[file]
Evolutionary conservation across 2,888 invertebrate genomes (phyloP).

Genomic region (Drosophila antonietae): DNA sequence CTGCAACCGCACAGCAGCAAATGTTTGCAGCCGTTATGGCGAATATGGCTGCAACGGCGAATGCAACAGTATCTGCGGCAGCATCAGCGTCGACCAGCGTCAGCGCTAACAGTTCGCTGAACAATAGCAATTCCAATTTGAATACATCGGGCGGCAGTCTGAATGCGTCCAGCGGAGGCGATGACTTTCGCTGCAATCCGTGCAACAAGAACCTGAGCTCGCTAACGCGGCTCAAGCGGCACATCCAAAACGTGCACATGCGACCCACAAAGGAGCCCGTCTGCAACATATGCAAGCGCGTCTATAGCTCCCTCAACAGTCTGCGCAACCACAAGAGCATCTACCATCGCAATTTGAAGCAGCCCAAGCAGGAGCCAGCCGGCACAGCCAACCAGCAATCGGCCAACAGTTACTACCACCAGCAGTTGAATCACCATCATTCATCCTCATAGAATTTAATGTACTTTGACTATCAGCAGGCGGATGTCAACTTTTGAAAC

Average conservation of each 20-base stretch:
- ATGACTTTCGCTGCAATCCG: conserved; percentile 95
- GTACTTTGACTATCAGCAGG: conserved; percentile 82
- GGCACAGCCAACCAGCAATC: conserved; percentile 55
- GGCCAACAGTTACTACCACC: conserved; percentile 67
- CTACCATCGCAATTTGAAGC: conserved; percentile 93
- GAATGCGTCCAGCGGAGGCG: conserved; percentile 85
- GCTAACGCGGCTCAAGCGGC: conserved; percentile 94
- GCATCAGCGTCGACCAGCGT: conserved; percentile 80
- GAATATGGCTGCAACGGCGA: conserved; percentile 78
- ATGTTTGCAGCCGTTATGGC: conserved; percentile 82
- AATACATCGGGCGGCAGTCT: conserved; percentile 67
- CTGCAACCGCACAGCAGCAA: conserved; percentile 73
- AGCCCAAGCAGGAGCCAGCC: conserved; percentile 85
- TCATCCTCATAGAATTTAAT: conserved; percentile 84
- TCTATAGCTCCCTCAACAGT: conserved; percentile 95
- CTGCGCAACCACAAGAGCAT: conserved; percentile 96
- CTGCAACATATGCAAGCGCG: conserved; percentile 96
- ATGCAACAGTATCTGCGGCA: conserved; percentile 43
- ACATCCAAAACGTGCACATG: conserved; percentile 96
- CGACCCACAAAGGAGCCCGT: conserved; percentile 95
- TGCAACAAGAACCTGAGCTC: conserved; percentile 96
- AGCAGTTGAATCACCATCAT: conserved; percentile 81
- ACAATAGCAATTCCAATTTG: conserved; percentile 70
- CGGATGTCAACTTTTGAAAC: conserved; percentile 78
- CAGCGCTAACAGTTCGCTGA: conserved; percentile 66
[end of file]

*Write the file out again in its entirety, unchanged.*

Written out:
Evolutionary conservation across 2,888 invertebrate genomes (phyloP).

Genomic region (Drosophila antonietae): DNA sequence CTGCAACCGCACAGCAGCAAATGTTTGCAGCCGTTATGGCGAATATGGCTGCAACGGCGAATGCAACAGTATCTGCGGCAGCATCAGCGTCGACCAGCGTCAGCGCTAACAGTTCGCTGAACAATAGCAATTCCAATTTGAATACATCGGGCGGCAGTCTGAATGCGTCCAGCGGAGGCGATGACTTTCGCTGCAATCCGTGCAACAAGAACCTGAGCTCGCTAACGCGGCTCAAGCGGCACATCCAAAACGTGCACATGCGACCCACAAAGGAGCCCGTCTGCAACATATGCAAGCGCGTCTATAGCTCCCTCAACAGTCTGCGCAACCACAAGAGCATCTACCATCGCAATTTGAAGCAGCCCAAGCAGGAGCCAGCCGGCACAGCCAACCAGCAATCGGCCAACAGTTACTACCACCAGCAGTTGAATCACCATCATTCATCCTCATAGAATTTAATGTACTTTGACTATCAGCAGGCGGATGTCAACTTTTGAAAC

Average conservation of each 20-base stretch:
- ATGACTTTCGCTGCAATCCG: conserved; percentile 95
- GTACTTTGACTATCAGCAGG: conserved; percentile 82
- GGCACAGCCAACCAGCAATC: conserved; percentile 55
- GGCCAACAGTTACTACCACC: conserved; percentile 67
- CTACCATCGCAATTTGAAGC: conserved; percentile 93
- GAATGCGTCCAGCGGAGGCG: conserved; percentile 85
- GCTAACGCGGCTCAAGCGGC: conserved; percentile 94
- GCATCAGCGTCGACCAGCGT: conserved; percentile 80
- GAATATGGCTGCAACGGCGA: conserved; percentile 78
- ATGTTTGCAGCCGTTATGGC: conserved; percentile 82
- AATACATCGGGCGGCAGTCT: conserved; percentile 67
- CTGCAACCGCACAGCAGCAA: conserved; percentile 73
- AGCCCAAGCAGGAGCCAGCC: conserved; percentile 85
- TCATCCTCATAGAATTTAAT: conserved; percentile 84
- TCTATAGCTCCCTCAACAGT: conserved; percentile 95
- CTGCGCAACCACAAGAGCAT: conserved; percentile 96
- CTGCAACATATGCAAGCGCG: conserved; percentile 96
- ATGCAACAGTATCTGCGGCA: conserved; percentile 43
- ACATCCAAAACGTGCACATG: conserved; percentile 96
- CGACCCACAAAGGAGCCCGT: conserved; percentile 95
- TGCAACAAGAACCTGAGCTC: conserved; percentile 96
- AGCAGTTGAATCACCATCAT: conserved; percentile 81
- ACAATAGCAATTCCAATTTG: conserved; percentile 70
- CGGATGTCAACTTTTGAAAC: conserved; percentile 78
- CAGCGCTAACAGTTCGCTGA: conserved; percentile 66